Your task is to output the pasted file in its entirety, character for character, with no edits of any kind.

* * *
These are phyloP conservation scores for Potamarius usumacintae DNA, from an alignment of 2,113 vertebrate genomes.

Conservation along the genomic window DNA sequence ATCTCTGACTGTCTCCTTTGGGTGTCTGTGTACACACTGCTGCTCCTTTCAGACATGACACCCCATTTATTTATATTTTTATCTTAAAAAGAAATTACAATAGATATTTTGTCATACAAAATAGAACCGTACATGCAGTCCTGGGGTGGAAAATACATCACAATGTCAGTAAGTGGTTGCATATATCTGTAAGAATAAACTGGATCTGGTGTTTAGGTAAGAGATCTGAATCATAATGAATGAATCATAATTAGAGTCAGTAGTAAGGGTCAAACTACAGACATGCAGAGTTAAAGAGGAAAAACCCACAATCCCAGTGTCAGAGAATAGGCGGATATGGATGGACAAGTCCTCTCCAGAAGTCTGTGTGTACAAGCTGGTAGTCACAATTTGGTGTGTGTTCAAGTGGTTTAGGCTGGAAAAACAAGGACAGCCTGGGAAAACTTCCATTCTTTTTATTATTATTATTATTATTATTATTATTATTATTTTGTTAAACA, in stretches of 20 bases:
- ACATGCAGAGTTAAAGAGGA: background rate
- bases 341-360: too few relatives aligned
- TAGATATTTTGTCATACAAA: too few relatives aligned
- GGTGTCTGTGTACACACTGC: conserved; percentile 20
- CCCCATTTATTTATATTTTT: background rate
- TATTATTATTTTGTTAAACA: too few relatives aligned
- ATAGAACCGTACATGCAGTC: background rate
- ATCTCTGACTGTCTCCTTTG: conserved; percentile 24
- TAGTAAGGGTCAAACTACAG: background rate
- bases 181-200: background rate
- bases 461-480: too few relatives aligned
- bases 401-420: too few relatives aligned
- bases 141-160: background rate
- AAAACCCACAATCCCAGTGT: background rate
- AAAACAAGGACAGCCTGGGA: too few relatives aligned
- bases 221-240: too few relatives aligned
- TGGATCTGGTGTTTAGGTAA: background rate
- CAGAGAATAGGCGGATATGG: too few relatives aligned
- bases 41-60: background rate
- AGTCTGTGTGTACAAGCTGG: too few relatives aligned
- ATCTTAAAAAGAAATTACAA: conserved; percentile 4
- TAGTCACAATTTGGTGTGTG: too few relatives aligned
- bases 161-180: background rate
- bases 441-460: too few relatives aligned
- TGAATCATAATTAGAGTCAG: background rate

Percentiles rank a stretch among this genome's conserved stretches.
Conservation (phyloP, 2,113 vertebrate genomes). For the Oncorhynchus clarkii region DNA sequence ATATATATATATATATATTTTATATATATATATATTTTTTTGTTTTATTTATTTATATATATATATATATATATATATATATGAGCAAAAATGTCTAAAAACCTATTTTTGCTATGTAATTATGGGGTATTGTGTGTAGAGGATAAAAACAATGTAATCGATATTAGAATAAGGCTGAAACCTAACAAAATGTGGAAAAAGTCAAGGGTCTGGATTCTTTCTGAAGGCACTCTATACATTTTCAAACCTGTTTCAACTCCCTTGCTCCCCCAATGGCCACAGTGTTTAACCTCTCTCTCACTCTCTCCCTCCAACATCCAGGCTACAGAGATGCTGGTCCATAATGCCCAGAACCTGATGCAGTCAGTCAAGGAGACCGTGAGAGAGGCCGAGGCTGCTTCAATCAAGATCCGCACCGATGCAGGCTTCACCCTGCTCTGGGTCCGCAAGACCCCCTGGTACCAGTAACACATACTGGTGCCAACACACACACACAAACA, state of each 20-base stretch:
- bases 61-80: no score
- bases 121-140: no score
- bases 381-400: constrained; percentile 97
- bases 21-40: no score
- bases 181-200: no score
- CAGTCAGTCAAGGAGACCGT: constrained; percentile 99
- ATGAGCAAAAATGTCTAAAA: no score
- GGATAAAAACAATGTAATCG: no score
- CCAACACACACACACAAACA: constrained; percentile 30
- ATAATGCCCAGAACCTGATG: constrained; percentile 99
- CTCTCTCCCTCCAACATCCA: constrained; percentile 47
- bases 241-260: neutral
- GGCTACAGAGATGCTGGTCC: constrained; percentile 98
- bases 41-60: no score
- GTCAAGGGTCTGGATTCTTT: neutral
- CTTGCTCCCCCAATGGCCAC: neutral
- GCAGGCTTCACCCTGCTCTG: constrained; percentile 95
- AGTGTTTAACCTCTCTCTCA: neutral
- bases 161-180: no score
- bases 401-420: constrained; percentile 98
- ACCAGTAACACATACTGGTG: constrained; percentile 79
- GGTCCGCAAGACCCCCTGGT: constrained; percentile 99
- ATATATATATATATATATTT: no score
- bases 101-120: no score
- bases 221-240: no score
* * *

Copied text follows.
These are phyloP conservation scores for Potamarius usumacintae DNA, from an alignment of 2,113 vertebrate genomes.

Conservation along the genomic window DNA sequence ATCTCTGACTGTCTCCTTTGGGTGTCTGTGTACACACTGCTGCTCCTTTCAGACATGACACCCCATTTATTTATATTTTTATCTTAAAAAGAAATTACAATAGATATTTTGTCATACAAAATAGAACCGTACATGCAGTCCTGGGGTGGAAAATACATCACAATGTCAGTAAGTGGTTGCATATATCTGTAAGAATAAACTGGATCTGGTGTTTAGGTAAGAGATCTGAATCATAATGAATGAATCATAATTAGAGTCAGTAGTAAGGGTCAAACTACAGACATGCAGAGTTAAAGAGGAAAAACCCACAATCCCAGTGTCAGAGAATAGGCGGATATGGATGGACAAGTCCTCTCCAGAAGTCTGTGTGTACAAGCTGGTAGTCACAATTTGGTGTGTGTTCAAGTGGTTTAGGCTGGAAAAACAAGGACAGCCTGGGAAAACTTCCATTCTTTTTATTATTATTATTATTATTATTATTATTATTATTTTGTTAAACA, in stretches of 20 bases:
- ACATGCAGAGTTAAAGAGGA: background rate
- bases 341-360: too few relatives aligned
- TAGATATTTTGTCATACAAA: too few relatives aligned
- GGTGTCTGTGTACACACTGC: conserved; percentile 20
- CCCCATTTATTTATATTTTT: background rate
- TATTATTATTTTGTTAAACA: too few relatives aligned
- ATAGAACCGTACATGCAGTC: background rate
- ATCTCTGACTGTCTCCTTTG: conserved; percentile 24
- TAGTAAGGGTCAAACTACAG: background rate
- bases 181-200: background rate
- bases 461-480: too few relatives aligned
- bases 401-420: too few relatives aligned
- bases 141-160: background rate
- AAAACCCACAATCCCAGTGT: background rate
- AAAACAAGGACAGCCTGGGA: too few relatives aligned
- bases 221-240: too few relatives aligned
- TGGATCTGGTGTTTAGGTAA: background rate
- CAGAGAATAGGCGGATATGG: too few relatives aligned
- bases 41-60: background rate
- AGTCTGTGTGTACAAGCTGG: too few relatives aligned
- ATCTTAAAAAGAAATTACAA: conserved; percentile 4
- TAGTCACAATTTGGTGTGTG: too few relatives aligned
- bases 161-180: background rate
- bases 441-460: too few relatives aligned
- TGAATCATAATTAGAGTCAG: background rate

Percentiles rank a stretch among this genome's conserved stretches.
Conservation (phyloP, 2,113 vertebrate genomes). For the Oncorhynchus clarkii region DNA sequence ATATATATATATATATATTTTATATATATATATATTTTTTTGTTTTATTTATTTATATATATATATATATATATATATATATGAGCAAAAATGTCTAAAAACCTATTTTTGCTATGTAATTATGGGGTATTGTGTGTAGAGGATAAAAACAATGTAATCGATATTAGAATAAGGCTGAAACCTAACAAAATGTGGAAAAAGTCAAGGGTCTGGATTCTTTCTGAAGGCACTCTATACATTTTCAAACCTGTTTCAACTCCCTTGCTCCCCCAATGGCCACAGTGTTTAACCTCTCTCTCACTCTCTCCCTCCAACATCCAGGCTACAGAGATGCTGGTCCATAATGCCCAGAACCTGATGCAGTCAGTCAAGGAGACCGTGAGAGAGGCCGAGGCTGCTTCAATCAAGATCCGCACCGATGCAGGCTTCACCCTGCTCTGGGTCCGCAAGACCCCCTGGTACCAGTAACACATACTGGTGCCAACACACACACACAAACA, state of each 20-base stretch:
- bases 61-80: no score
- bases 121-140: no score
- bases 381-400: constrained; percentile 97
- bases 21-40: no score
- bases 181-200: no score
- CAGTCAGTCAAGGAGACCGT: constrained; percentile 99
- ATGAGCAAAAATGTCTAAAA: no score
- GGATAAAAACAATGTAATCG: no score
- CCAACACACACACACAAACA: constrained; percentile 30
- ATAATGCCCAGAACCTGATG: constrained; percentile 99
- CTCTCTCCCTCCAACATCCA: constrained; percentile 47
- bases 241-260: neutral
- GGCTACAGAGATGCTGGTCC: constrained; percentile 98
- bases 41-60: no score
- GTCAAGGGTCTGGATTCTTT: neutral
- CTTGCTCCCCCAATGGCCAC: neutral
- GCAGGCTTCACCCTGCTCTG: constrained; percentile 95
- AGTGTTTAACCTCTCTCTCA: neutral
- bases 161-180: no score
- bases 401-420: constrained; percentile 98
- ACCAGTAACACATACTGGTG: constrained; percentile 79
- GGTCCGCAAGACCCCCTGGT: constrained; percentile 99
- ATATATATATATATATATTT: no score
- bases 101-120: no score
- bases 221-240: no score